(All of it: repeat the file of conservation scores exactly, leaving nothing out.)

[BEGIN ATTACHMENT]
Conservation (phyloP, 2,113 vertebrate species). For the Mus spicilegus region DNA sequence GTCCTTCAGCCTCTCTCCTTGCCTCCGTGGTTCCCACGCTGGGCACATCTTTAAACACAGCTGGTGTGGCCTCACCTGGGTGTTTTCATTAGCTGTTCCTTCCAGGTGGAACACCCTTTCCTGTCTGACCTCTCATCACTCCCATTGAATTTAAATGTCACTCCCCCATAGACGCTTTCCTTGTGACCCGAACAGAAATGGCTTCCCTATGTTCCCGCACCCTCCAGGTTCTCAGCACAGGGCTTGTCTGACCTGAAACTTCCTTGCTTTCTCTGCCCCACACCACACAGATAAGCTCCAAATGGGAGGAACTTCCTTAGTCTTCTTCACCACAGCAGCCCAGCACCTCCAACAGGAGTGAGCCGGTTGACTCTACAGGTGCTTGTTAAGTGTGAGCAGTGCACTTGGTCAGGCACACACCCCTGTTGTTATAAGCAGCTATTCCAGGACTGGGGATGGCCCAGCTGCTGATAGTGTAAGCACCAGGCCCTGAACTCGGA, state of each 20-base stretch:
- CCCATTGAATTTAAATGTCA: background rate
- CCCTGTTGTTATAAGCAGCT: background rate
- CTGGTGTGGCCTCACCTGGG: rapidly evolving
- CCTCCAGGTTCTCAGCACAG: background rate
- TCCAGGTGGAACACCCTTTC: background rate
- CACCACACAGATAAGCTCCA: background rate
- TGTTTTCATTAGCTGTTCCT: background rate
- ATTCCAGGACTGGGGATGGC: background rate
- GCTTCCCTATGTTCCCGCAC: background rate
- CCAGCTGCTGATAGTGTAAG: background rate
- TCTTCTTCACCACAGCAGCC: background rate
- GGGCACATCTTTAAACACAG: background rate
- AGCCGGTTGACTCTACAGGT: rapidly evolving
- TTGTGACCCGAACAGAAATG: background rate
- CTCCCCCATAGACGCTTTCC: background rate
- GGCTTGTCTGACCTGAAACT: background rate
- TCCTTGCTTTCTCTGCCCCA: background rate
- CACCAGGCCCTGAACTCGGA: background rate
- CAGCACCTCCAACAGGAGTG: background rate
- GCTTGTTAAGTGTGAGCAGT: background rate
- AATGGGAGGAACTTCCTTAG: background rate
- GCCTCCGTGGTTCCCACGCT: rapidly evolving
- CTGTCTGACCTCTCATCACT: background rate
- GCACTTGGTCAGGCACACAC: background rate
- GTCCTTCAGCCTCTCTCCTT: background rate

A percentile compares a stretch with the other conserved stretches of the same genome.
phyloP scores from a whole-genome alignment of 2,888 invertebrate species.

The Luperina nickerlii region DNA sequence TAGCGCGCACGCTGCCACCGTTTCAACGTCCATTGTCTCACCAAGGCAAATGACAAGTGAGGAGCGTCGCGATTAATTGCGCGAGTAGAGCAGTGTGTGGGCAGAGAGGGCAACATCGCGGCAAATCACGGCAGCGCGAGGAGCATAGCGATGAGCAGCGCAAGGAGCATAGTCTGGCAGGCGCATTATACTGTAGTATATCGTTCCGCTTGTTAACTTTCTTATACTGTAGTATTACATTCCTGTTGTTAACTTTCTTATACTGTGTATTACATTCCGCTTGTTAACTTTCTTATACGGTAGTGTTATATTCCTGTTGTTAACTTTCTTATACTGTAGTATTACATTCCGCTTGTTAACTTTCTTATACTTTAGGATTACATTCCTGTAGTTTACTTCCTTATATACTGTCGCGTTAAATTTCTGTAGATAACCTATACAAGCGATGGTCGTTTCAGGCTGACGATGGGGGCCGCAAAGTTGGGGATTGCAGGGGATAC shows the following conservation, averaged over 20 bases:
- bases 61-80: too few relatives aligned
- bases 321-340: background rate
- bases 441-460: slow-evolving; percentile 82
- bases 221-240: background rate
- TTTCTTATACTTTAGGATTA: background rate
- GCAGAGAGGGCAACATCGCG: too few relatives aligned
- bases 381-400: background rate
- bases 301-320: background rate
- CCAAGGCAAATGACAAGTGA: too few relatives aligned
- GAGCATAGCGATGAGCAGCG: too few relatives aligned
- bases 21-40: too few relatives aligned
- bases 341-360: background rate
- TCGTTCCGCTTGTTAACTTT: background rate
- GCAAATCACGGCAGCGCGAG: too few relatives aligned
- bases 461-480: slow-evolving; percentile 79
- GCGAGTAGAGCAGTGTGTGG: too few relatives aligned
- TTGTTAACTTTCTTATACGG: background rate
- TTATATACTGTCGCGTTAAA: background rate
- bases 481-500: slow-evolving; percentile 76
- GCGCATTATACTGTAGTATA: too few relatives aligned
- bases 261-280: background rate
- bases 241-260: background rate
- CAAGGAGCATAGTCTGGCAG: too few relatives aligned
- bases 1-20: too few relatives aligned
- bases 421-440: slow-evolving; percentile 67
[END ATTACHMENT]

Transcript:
Conservation (phyloP, 2,113 vertebrate species). For the Mus spicilegus region DNA sequence GTCCTTCAGCCTCTCTCCTTGCCTCCGTGGTTCCCACGCTGGGCACATCTTTAAACACAGCTGGTGTGGCCTCACCTGGGTGTTTTCATTAGCTGTTCCTTCCAGGTGGAACACCCTTTCCTGTCTGACCTCTCATCACTCCCATTGAATTTAAATGTCACTCCCCCATAGACGCTTTCCTTGTGACCCGAACAGAAATGGCTTCCCTATGTTCCCGCACCCTCCAGGTTCTCAGCACAGGGCTTGTCTGACCTGAAACTTCCTTGCTTTCTCTGCCCCACACCACACAGATAAGCTCCAAATGGGAGGAACTTCCTTAGTCTTCTTCACCACAGCAGCCCAGCACCTCCAACAGGAGTGAGCCGGTTGACTCTACAGGTGCTTGTTAAGTGTGAGCAGTGCACTTGGTCAGGCACACACCCCTGTTGTTATAAGCAGCTATTCCAGGACTGGGGATGGCCCAGCTGCTGATAGTGTAAGCACCAGGCCCTGAACTCGGA, state of each 20-base stretch:
- CCCATTGAATTTAAATGTCA: background rate
- CCCTGTTGTTATAAGCAGCT: background rate
- CTGGTGTGGCCTCACCTGGG: rapidly evolving
- CCTCCAGGTTCTCAGCACAG: background rate
- TCCAGGTGGAACACCCTTTC: background rate
- CACCACACAGATAAGCTCCA: background rate
- TGTTTTCATTAGCTGTTCCT: background rate
- ATTCCAGGACTGGGGATGGC: background rate
- GCTTCCCTATGTTCCCGCAC: background rate
- CCAGCTGCTGATAGTGTAAG: background rate
- TCTTCTTCACCACAGCAGCC: background rate
- GGGCACATCTTTAAACACAG: background rate
- AGCCGGTTGACTCTACAGGT: rapidly evolving
- TTGTGACCCGAACAGAAATG: background rate
- CTCCCCCATAGACGCTTTCC: background rate
- GGCTTGTCTGACCTGAAACT: background rate
- TCCTTGCTTTCTCTGCCCCA: background rate
- CACCAGGCCCTGAACTCGGA: background rate
- CAGCACCTCCAACAGGAGTG: background rate
- GCTTGTTAAGTGTGAGCAGT: background rate
- AATGGGAGGAACTTCCTTAG: background rate
- GCCTCCGTGGTTCCCACGCT: rapidly evolving
- CTGTCTGACCTCTCATCACT: background rate
- GCACTTGGTCAGGCACACAC: background rate
- GTCCTTCAGCCTCTCTCCTT: background rate

A percentile compares a stretch with the other conserved stretches of the same genome.
phyloP scores from a whole-genome alignment of 2,888 invertebrate species.

The Luperina nickerlii region DNA sequence TAGCGCGCACGCTGCCACCGTTTCAACGTCCATTGTCTCACCAAGGCAAATGACAAGTGAGGAGCGTCGCGATTAATTGCGCGAGTAGAGCAGTGTGTGGGCAGAGAGGGCAACATCGCGGCAAATCACGGCAGCGCGAGGAGCATAGCGATGAGCAGCGCAAGGAGCATAGTCTGGCAGGCGCATTATACTGTAGTATATCGTTCCGCTTGTTAACTTTCTTATACTGTAGTATTACATTCCTGTTGTTAACTTTCTTATACTGTGTATTACATTCCGCTTGTTAACTTTCTTATACGGTAGTGTTATATTCCTGTTGTTAACTTTCTTATACTGTAGTATTACATTCCGCTTGTTAACTTTCTTATACTTTAGGATTACATTCCTGTAGTTTACTTCCTTATATACTGTCGCGTTAAATTTCTGTAGATAACCTATACAAGCGATGGTCGTTTCAGGCTGACGATGGGGGCCGCAAAGTTGGGGATTGCAGGGGATAC shows the following conservation, averaged over 20 bases:
- bases 61-80: too few relatives aligned
- bases 321-340: background rate
- bases 441-460: slow-evolving; percentile 82
- bases 221-240: background rate
- TTTCTTATACTTTAGGATTA: background rate
- GCAGAGAGGGCAACATCGCG: too few relatives aligned
- bases 381-400: background rate
- bases 301-320: background rate
- CCAAGGCAAATGACAAGTGA: too few relatives aligned
- GAGCATAGCGATGAGCAGCG: too few relatives aligned
- bases 21-40: too few relatives aligned
- bases 341-360: background rate
- TCGTTCCGCTTGTTAACTTT: background rate
- GCAAATCACGGCAGCGCGAG: too few relatives aligned
- bases 461-480: slow-evolving; percentile 79
- GCGAGTAGAGCAGTGTGTGG: too few relatives aligned
- TTGTTAACTTTCTTATACGG: background rate
- TTATATACTGTCGCGTTAAA: background rate
- bases 481-500: slow-evolving; percentile 76
- GCGCATTATACTGTAGTATA: too few relatives aligned
- bases 261-280: background rate
- bases 241-260: background rate
- CAAGGAGCATAGTCTGGCAG: too few relatives aligned
- bases 1-20: too few relatives aligned
- bases 421-440: slow-evolving; percentile 67